Maybe you've heard that this flat-out fabulous Hong Kong police thriller will soon spawn an American remake ring Leonardo DiCaprio and Matt Damon, to be directed by Martin Scorsese. Sign me up.p>ut do not, by any means, skip the original, which throbs with action, suspense and a seductive rhythm all its own. The plot is hard-line basic: Yan (Tony Leung) is a cop who has lived undercover in a triad gang for a decade and is near meltdown. Ming (Andy Lau) is a gangster passing as a police officer and nearing his own breaking point. Neither realizes who the other is. But both the internal-affairs cops and the gang boss Sam (comic actor Eric Tsang, in a menacingly effective change of pace) know a mole has infiltrated their midst. Yan turns to the only cop privy to his secret identity, his supervisor (the superb character actor Anthony Wong brings gravity, grace and sly wit to the role). Then, as action convention demands, all hell breaks loose. p>t's a tribute to co-directors Andrew Lau and Alan Mak that almost nothing about Infernal Affairs follows the rules. Asian super Leung and Lau give bruising, brilliant performances that transcend genre. The film prowls the night with a lit-by-neon intensity that recalls Michael Mann's Collateral but illuminates a very special circle of hell reserved for those guilty of betrayal. The filmmakers rub our noses in violence yet cut deepest in moments of agonizing quiet, including a climactic rooftop scene between Yan and Ming. This is a movie that gets its hooks into you early, and no chance is it letting go.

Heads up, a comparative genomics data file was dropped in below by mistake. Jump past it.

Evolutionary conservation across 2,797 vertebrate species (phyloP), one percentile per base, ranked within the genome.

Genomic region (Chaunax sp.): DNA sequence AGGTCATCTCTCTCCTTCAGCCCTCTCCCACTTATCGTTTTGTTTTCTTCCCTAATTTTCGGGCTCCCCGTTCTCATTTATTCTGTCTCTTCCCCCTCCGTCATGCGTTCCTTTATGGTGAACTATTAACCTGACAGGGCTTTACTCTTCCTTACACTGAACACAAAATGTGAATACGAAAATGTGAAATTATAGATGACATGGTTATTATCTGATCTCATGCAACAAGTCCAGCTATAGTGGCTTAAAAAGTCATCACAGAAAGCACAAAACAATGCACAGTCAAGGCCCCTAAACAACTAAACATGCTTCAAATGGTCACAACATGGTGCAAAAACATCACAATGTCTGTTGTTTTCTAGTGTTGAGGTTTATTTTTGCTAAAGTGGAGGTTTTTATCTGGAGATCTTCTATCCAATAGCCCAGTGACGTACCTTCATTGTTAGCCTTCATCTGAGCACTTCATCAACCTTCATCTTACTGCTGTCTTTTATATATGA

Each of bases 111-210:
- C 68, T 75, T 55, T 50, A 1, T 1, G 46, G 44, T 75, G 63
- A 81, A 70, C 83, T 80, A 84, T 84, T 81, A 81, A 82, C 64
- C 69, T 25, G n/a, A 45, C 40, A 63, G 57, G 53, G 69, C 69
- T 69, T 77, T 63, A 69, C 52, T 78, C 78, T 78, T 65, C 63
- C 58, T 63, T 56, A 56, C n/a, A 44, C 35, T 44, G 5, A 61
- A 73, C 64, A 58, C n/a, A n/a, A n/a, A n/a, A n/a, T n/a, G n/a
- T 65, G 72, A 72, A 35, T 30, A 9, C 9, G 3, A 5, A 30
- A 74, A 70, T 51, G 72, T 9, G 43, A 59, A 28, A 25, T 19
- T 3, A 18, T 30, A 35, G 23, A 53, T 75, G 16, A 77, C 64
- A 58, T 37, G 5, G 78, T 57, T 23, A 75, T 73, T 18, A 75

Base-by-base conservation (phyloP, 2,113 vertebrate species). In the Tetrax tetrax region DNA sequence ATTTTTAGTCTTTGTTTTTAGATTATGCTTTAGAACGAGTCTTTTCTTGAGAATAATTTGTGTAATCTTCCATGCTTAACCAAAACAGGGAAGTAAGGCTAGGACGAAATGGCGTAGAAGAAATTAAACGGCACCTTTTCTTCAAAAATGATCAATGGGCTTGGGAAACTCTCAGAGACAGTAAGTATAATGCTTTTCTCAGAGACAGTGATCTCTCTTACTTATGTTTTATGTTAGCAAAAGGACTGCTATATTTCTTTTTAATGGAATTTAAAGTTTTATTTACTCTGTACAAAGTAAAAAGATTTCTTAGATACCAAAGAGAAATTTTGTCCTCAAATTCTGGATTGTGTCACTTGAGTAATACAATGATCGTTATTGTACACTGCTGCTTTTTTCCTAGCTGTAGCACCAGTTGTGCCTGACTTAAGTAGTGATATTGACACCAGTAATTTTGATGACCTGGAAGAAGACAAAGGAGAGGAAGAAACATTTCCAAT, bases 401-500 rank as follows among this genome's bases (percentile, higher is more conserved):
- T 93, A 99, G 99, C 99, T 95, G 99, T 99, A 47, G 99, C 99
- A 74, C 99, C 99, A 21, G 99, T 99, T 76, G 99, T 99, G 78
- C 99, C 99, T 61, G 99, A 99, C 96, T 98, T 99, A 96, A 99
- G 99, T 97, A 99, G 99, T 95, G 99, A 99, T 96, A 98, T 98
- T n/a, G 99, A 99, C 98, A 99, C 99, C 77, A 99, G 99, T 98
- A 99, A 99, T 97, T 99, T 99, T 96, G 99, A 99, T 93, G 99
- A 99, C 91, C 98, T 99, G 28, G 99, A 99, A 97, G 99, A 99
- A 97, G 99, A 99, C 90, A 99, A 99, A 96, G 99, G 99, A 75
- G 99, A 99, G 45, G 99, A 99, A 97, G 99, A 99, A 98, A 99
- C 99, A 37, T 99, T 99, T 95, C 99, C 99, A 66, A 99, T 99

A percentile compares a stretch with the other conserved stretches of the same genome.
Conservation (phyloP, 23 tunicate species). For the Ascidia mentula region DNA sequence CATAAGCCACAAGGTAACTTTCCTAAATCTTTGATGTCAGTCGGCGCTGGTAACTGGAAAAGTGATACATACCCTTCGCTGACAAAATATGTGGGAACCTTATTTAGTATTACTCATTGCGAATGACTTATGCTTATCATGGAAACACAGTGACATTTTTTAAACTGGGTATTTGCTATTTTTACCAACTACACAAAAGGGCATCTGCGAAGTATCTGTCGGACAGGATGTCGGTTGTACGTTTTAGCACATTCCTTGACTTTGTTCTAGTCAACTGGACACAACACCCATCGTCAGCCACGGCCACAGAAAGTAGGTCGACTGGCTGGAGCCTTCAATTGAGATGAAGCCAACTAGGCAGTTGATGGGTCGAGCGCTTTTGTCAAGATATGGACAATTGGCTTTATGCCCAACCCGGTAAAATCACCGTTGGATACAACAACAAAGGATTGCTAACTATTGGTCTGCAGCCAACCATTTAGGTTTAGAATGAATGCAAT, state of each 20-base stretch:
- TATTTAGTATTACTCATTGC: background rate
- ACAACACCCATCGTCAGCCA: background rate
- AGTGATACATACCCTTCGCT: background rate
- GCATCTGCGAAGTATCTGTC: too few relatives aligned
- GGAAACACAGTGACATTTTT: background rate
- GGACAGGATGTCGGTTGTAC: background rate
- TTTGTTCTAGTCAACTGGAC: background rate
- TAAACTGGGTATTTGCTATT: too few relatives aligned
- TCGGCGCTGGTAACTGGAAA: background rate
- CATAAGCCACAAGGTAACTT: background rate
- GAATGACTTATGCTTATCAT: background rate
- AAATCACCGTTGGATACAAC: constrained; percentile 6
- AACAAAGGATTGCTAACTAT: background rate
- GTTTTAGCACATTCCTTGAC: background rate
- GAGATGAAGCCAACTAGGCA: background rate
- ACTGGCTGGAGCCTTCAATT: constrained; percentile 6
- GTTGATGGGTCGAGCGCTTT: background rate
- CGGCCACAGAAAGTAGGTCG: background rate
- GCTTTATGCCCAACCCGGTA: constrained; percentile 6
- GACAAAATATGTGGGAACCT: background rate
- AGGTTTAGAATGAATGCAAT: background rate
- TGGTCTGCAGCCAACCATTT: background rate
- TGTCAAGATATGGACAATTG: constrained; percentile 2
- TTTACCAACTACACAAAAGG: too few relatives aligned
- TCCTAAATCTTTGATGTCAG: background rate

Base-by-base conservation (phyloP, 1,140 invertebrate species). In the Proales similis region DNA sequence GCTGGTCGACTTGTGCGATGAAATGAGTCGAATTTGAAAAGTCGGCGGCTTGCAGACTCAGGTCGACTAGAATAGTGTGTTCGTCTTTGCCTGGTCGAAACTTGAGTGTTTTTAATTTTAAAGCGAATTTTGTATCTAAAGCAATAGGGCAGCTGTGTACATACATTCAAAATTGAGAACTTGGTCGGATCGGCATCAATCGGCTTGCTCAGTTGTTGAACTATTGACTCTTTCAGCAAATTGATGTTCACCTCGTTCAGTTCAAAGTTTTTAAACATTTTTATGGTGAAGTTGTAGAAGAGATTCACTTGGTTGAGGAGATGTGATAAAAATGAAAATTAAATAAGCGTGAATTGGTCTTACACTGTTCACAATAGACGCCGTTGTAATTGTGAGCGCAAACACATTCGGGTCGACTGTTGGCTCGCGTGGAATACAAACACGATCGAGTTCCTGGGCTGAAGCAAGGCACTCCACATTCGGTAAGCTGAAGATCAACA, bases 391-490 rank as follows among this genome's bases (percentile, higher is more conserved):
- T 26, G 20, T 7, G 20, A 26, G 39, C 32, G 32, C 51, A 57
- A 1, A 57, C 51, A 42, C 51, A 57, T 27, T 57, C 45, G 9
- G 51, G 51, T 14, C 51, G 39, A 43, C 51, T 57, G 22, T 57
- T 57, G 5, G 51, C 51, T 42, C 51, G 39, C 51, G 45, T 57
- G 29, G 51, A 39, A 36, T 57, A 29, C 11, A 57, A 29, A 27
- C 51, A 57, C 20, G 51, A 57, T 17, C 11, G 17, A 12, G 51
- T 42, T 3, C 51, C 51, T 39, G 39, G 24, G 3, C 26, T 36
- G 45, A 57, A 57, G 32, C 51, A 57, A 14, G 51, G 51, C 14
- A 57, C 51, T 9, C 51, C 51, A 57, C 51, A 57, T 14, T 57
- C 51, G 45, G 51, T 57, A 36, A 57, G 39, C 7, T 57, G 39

From The Archives Issue 377: September 2, 1982